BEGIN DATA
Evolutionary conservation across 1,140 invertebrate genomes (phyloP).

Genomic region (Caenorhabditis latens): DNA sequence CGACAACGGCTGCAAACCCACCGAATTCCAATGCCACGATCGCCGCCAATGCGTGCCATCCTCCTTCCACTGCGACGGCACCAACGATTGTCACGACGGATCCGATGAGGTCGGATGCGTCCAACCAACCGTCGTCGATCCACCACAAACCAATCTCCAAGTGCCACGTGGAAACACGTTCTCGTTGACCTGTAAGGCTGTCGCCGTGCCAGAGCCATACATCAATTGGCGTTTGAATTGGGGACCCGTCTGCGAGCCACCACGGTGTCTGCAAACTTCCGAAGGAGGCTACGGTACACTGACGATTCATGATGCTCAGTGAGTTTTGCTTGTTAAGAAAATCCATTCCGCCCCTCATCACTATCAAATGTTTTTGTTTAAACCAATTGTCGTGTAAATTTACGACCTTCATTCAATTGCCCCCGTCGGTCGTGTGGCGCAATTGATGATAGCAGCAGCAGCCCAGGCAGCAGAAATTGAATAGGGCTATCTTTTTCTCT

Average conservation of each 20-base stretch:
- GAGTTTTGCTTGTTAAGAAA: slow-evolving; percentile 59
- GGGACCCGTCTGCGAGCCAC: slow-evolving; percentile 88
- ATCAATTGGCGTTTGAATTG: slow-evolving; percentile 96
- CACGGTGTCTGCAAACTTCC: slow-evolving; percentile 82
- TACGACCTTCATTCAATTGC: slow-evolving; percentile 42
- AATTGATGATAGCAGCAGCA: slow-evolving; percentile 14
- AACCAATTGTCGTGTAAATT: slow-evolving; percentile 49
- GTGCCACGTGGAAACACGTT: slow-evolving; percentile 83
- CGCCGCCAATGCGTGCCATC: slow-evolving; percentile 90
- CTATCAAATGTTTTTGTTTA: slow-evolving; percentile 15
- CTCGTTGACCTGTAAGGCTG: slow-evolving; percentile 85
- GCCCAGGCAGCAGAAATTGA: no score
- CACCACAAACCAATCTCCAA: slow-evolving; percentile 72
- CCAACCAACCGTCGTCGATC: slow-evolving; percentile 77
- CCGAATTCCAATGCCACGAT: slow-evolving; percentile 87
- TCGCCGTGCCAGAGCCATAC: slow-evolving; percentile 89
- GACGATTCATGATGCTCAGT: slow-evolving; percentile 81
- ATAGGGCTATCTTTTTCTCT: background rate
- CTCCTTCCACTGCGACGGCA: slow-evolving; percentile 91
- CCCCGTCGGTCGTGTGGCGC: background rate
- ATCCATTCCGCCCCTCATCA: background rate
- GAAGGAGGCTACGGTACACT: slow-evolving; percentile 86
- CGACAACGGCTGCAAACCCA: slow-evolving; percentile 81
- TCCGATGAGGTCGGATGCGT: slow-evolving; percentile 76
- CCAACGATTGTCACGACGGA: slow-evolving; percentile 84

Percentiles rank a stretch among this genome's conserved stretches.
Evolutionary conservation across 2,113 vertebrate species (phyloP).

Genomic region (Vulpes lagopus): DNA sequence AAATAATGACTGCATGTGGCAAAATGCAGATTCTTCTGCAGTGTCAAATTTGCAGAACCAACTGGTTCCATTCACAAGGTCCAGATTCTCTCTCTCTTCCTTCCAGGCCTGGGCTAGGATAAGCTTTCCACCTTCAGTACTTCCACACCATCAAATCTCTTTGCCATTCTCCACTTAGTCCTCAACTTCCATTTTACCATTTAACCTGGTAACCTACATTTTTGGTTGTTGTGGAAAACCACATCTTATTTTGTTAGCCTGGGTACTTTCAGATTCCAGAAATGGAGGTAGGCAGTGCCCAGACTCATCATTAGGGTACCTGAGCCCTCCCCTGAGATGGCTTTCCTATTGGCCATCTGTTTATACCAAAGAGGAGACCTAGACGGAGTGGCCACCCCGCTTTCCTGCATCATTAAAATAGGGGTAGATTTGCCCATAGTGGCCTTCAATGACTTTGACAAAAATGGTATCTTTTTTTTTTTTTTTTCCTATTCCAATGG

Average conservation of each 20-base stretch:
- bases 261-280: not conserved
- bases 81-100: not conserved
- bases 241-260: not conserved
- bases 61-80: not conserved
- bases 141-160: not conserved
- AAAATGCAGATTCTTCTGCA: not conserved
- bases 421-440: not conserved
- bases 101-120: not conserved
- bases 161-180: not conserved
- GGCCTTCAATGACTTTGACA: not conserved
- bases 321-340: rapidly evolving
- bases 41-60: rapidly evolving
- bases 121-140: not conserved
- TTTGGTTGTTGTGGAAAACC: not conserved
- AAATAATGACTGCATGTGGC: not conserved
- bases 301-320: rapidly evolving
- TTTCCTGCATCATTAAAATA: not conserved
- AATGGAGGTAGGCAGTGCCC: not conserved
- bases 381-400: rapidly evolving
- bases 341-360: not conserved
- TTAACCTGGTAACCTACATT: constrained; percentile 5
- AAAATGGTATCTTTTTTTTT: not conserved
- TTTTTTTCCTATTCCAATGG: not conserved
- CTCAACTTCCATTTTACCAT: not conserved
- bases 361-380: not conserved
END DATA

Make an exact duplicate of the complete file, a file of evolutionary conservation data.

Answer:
Evolutionary conservation across 1,140 invertebrate genomes (phyloP).

Genomic region (Caenorhabditis latens): DNA sequence CGACAACGGCTGCAAACCCACCGAATTCCAATGCCACGATCGCCGCCAATGCGTGCCATCCTCCTTCCACTGCGACGGCACCAACGATTGTCACGACGGATCCGATGAGGTCGGATGCGTCCAACCAACCGTCGTCGATCCACCACAAACCAATCTCCAAGTGCCACGTGGAAACACGTTCTCGTTGACCTGTAAGGCTGTCGCCGTGCCAGAGCCATACATCAATTGGCGTTTGAATTGGGGACCCGTCTGCGAGCCACCACGGTGTCTGCAAACTTCCGAAGGAGGCTACGGTACACTGACGATTCATGATGCTCAGTGAGTTTTGCTTGTTAAGAAAATCCATTCCGCCCCTCATCACTATCAAATGTTTTTGTTTAAACCAATTGTCGTGTAAATTTACGACCTTCATTCAATTGCCCCCGTCGGTCGTGTGGCGCAATTGATGATAGCAGCAGCAGCCCAGGCAGCAGAAATTGAATAGGGCTATCTTTTTCTCT

Average conservation of each 20-base stretch:
- GAGTTTTGCTTGTTAAGAAA: slow-evolving; percentile 59
- GGGACCCGTCTGCGAGCCAC: slow-evolving; percentile 88
- ATCAATTGGCGTTTGAATTG: slow-evolving; percentile 96
- CACGGTGTCTGCAAACTTCC: slow-evolving; percentile 82
- TACGACCTTCATTCAATTGC: slow-evolving; percentile 42
- AATTGATGATAGCAGCAGCA: slow-evolving; percentile 14
- AACCAATTGTCGTGTAAATT: slow-evolving; percentile 49
- GTGCCACGTGGAAACACGTT: slow-evolving; percentile 83
- CGCCGCCAATGCGTGCCATC: slow-evolving; percentile 90
- CTATCAAATGTTTTTGTTTA: slow-evolving; percentile 15
- CTCGTTGACCTGTAAGGCTG: slow-evolving; percentile 85
- GCCCAGGCAGCAGAAATTGA: no score
- CACCACAAACCAATCTCCAA: slow-evolving; percentile 72
- CCAACCAACCGTCGTCGATC: slow-evolving; percentile 77
- CCGAATTCCAATGCCACGAT: slow-evolving; percentile 87
- TCGCCGTGCCAGAGCCATAC: slow-evolving; percentile 89
- GACGATTCATGATGCTCAGT: slow-evolving; percentile 81
- ATAGGGCTATCTTTTTCTCT: background rate
- CTCCTTCCACTGCGACGGCA: slow-evolving; percentile 91
- CCCCGTCGGTCGTGTGGCGC: background rate
- ATCCATTCCGCCCCTCATCA: background rate
- GAAGGAGGCTACGGTACACT: slow-evolving; percentile 86
- CGACAACGGCTGCAAACCCA: slow-evolving; percentile 81
- TCCGATGAGGTCGGATGCGT: slow-evolving; percentile 76
- CCAACGATTGTCACGACGGA: slow-evolving; percentile 84

Percentiles rank a stretch among this genome's conserved stretches.
Evolutionary conservation across 2,113 vertebrate species (phyloP).

Genomic region (Vulpes lagopus): DNA sequence AAATAATGACTGCATGTGGCAAAATGCAGATTCTTCTGCAGTGTCAAATTTGCAGAACCAACTGGTTCCATTCACAAGGTCCAGATTCTCTCTCTCTTCCTTCCAGGCCTGGGCTAGGATAAGCTTTCCACCTTCAGTACTTCCACACCATCAAATCTCTTTGCCATTCTCCACTTAGTCCTCAACTTCCATTTTACCATTTAACCTGGTAACCTACATTTTTGGTTGTTGTGGAAAACCACATCTTATTTTGTTAGCCTGGGTACTTTCAGATTCCAGAAATGGAGGTAGGCAGTGCCCAGACTCATCATTAGGGTACCTGAGCCCTCCCCTGAGATGGCTTTCCTATTGGCCATCTGTTTATACCAAAGAGGAGACCTAGACGGAGTGGCCACCCCGCTTTCCTGCATCATTAAAATAGGGGTAGATTTGCCCATAGTGGCCTTCAATGACTTTGACAAAAATGGTATCTTTTTTTTTTTTTTTTCCTATTCCAATGG

Average conservation of each 20-base stretch:
- bases 261-280: not conserved
- bases 81-100: not conserved
- bases 241-260: not conserved
- bases 61-80: not conserved
- bases 141-160: not conserved
- AAAATGCAGATTCTTCTGCA: not conserved
- bases 421-440: not conserved
- bases 101-120: not conserved
- bases 161-180: not conserved
- GGCCTTCAATGACTTTGACA: not conserved
- bases 321-340: rapidly evolving
- bases 41-60: rapidly evolving
- bases 121-140: not conserved
- TTTGGTTGTTGTGGAAAACC: not conserved
- AAATAATGACTGCATGTGGC: not conserved
- bases 301-320: rapidly evolving
- TTTCCTGCATCATTAAAATA: not conserved
- AATGGAGGTAGGCAGTGCCC: not conserved
- bases 381-400: rapidly evolving
- bases 341-360: not conserved
- TTAACCTGGTAACCTACATT: constrained; percentile 5
- AAAATGGTATCTTTTTTTTT: not conserved
- TTTTTTTCCTATTCCAATGG: not conserved
- CTCAACTTCCATTTTACCAT: not conserved
- bases 361-380: not conserved